Thursday, March 31, 2011

Keep a budget? Why?

Do you know how often I hear from people how keeping a budget is just too hard, time consuming, tedious, etc?  I hear it over and over again and trust me, there's many things I'd also rather be doing than sitting here once a week or so, organizing my receipts and inputting them into my spreadsheet to remind me how expensive life is.  But I do it, and I have for as long as I can remember (I think even since I was teenager, at least to some extent).
You see, coming from a poor childhood was difficult (which just wouldn't have been the same without food stamps, broken down cars and thrift store clothes.  After all, it made me who I am today; determined, motivated and successful) and I remember like it was yesterday the day I decided to change things to do things differently from my parents.  I remember hearing my parents fight over money time and time again.  As we all know, half (or more) of marriages end in divorce these days, and one of the biggest causes is money.
Most people probably have that proverbial credit card they use for "emergencies" or they use their credit cards for those big expenses and things that are not regular occurrences like vacations, a better car, etc.  After all, this is America where we want it and we want it now, and if we can't afford it, we borrow.  I know creating a budget is a frustrating task and staying on budget is even harder, but it really is important to stick to it. Certainly careful budgeting will improve your overall financial situation, which we all know reduces stress, but one of the best benefits is how keeping a budget can help your marriage.  Getting rid of money arguments leads to less stress on your marriage and a better life overall.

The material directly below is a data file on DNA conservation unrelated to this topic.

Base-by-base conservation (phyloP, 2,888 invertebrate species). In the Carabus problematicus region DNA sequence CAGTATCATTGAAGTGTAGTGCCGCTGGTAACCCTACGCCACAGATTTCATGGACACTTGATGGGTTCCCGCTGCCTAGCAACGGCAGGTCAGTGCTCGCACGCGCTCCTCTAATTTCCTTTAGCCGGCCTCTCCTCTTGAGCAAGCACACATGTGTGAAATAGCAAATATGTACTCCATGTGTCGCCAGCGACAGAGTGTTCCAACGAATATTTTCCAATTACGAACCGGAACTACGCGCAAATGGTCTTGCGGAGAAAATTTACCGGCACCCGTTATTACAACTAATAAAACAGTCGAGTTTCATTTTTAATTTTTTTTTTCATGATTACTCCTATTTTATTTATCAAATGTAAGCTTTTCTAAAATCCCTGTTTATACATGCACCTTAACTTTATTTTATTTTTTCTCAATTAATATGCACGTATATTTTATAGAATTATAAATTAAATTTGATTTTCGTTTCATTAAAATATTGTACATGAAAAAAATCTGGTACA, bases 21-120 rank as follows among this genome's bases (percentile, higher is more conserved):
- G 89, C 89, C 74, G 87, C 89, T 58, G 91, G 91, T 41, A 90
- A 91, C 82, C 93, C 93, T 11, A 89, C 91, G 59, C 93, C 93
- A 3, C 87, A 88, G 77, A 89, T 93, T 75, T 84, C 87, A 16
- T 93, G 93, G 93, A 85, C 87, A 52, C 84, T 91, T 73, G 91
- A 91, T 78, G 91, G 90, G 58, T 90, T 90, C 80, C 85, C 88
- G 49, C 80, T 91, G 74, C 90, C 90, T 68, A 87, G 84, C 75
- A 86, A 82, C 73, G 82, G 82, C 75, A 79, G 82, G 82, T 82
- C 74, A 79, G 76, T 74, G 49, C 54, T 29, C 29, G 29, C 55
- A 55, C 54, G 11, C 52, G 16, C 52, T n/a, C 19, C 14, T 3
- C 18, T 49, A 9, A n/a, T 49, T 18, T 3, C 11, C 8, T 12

For myself, I go nuts if I'm behind on our budget by more than a few weeks, which does happen occasionally.  I don't sleep well if I don't know where our money is going.  It's too easy to overspend on a $20 item here and a $10 item there and before you know it, you're living outside your means and it's adding up faster than you can pay it off.
Once you get past the tedious task of creating the budget, force yourself to have a plan and a system in place (as much as possible) that allows you to stick to it.  Set aside a certain time each week to catch up your receipts and inputs.  Do it on paper or online, whatever you are comfortable with... just do it.  Once you get it down, you'll be happy you did. You'll rest better, be more at peace, and have a better relationship with your spouse and family.

Do you know how all of your financial pieces of pie fit together?

For the next financial post I'll give you a few tips for staying on the budget you worked so hard to create **smile**

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